Especially in urban areas, there are increasing thermal loads during the summer months. Furthermore, the increasing thermal insulation of buildings can worsen the thermal situation in summer. During the planning and operation phases of non-residential buildings, the question of how to cool spaces during the summer heat is often not considered. This often leads to a considerable decrease of thermal comfort levels leading to difficult working conditions and expressed user complaints, which in turn are can lead to a decrease in work performance. In residential buildings, the decrease of thermal comfort can lead to significant health impairments, especially among the elderly.
This stands in contrast to humans being able to benefit from increasingly sophisticated air-conditioning solutions – however, these are mainly used in vehicles or in the commercial leisure sector, which makes the difference to the thermal comfort enjoyed in buildings even more apparent. Retrofitting spaces to meet thermal comfort during summer is often challenging: Frequently, so-called decentralized split air conditioning systems are used with problematic arrangements of the condenser. Of particular concern is the inefficient fundamental and temporal use of electrical energy and the significant emission of waste heat into the surroundings. Although these divided systems are able to achieve the desired air temperatures, the thermal comfort is often not satisfying based on the often-considerable high air velocities in the form of drafts in combination with too low air temperatures.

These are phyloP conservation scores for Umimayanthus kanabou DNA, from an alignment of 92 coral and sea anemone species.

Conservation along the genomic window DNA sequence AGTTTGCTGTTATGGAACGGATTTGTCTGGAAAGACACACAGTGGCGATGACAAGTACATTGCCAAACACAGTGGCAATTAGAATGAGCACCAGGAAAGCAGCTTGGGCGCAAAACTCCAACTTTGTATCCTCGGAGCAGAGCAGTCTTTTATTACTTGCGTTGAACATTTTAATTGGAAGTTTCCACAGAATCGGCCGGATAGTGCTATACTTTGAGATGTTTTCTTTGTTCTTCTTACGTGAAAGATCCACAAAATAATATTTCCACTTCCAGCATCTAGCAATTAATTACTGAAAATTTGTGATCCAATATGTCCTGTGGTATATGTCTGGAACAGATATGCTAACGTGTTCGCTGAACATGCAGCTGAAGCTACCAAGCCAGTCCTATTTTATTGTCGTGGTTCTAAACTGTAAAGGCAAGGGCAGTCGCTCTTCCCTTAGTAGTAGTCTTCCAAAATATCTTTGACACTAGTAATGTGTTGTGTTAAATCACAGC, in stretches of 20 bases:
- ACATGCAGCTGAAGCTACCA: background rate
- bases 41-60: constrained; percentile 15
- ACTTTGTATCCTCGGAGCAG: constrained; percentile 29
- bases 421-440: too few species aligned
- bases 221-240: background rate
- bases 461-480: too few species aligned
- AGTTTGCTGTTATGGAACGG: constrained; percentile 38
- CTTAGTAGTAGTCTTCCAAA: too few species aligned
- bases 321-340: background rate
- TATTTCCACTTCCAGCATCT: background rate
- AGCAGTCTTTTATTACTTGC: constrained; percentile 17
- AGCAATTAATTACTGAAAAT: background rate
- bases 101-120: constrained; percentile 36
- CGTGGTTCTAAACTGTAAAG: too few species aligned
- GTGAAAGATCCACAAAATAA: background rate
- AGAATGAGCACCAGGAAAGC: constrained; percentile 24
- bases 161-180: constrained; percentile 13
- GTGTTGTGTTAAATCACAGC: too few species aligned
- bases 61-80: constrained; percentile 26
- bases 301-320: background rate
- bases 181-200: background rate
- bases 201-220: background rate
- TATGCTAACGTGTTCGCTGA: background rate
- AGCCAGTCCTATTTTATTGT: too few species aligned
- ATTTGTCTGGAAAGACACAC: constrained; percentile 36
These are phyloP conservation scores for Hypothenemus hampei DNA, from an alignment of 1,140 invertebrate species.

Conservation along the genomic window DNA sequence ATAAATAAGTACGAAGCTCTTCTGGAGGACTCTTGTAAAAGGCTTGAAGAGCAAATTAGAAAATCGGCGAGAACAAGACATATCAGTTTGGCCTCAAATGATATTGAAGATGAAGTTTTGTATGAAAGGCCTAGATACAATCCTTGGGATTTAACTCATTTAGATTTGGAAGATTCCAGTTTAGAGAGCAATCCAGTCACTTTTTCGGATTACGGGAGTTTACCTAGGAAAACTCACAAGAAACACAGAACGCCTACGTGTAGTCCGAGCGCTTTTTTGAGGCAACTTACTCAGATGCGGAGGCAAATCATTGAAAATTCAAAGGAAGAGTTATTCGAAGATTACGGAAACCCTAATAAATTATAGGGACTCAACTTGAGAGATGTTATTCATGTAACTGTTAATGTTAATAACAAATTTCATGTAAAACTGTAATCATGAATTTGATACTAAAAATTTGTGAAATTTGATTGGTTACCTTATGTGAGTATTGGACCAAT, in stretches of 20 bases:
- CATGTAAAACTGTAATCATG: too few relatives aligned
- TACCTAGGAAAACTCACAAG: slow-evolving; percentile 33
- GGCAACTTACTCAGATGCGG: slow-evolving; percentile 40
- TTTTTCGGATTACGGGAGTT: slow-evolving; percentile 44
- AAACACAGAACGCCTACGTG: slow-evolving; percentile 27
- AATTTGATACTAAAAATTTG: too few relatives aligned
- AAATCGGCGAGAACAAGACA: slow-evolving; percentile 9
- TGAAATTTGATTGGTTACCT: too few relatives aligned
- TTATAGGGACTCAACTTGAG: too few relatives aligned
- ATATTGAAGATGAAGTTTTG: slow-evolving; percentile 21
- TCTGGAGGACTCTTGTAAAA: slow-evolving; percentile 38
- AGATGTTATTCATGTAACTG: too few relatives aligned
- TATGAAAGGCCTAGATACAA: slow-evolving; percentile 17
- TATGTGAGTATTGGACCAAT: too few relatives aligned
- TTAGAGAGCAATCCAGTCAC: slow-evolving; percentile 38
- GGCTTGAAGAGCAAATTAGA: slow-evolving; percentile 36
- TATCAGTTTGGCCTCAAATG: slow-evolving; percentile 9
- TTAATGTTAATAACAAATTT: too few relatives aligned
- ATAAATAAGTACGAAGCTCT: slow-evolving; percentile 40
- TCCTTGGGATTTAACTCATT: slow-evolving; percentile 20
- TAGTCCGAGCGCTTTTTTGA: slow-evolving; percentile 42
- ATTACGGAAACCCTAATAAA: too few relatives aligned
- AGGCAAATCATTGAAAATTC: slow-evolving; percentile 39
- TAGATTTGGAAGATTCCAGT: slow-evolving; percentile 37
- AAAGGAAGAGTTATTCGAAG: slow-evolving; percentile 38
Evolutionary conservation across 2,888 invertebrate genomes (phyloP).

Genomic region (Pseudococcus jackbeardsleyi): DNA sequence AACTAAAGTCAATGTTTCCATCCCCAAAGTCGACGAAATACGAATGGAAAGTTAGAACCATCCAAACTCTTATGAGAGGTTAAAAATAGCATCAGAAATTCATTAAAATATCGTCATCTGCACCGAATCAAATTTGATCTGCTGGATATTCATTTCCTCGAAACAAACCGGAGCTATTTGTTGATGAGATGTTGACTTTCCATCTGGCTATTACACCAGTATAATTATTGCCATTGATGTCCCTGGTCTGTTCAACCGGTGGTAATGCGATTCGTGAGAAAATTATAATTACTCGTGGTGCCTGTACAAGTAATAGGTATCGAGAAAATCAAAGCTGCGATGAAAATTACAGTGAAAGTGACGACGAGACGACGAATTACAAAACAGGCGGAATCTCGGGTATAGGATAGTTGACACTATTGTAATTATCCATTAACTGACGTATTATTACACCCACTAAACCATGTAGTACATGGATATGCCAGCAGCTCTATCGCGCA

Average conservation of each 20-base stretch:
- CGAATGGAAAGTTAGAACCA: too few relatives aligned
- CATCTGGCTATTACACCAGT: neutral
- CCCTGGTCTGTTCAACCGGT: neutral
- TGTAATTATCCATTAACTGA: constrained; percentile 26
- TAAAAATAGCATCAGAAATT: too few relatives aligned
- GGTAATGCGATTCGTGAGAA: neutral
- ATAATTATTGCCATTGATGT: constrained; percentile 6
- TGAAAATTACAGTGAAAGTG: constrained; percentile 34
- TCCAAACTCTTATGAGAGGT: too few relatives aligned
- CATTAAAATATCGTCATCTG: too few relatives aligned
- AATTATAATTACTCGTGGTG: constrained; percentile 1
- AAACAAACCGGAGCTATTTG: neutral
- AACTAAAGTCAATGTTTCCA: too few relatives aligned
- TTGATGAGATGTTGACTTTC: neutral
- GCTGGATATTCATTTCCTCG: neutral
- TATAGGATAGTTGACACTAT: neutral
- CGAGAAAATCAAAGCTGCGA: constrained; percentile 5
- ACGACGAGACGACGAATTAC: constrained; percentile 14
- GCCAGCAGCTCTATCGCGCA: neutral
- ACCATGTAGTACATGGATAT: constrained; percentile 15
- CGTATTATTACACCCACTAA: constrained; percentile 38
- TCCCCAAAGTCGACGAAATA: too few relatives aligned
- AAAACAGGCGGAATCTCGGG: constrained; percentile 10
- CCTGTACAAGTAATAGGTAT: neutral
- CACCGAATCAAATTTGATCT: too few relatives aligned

In this project, an alternative option for space cooling during summer is practically tested. Preferably, the provision of cooling is carried out by renewable energies.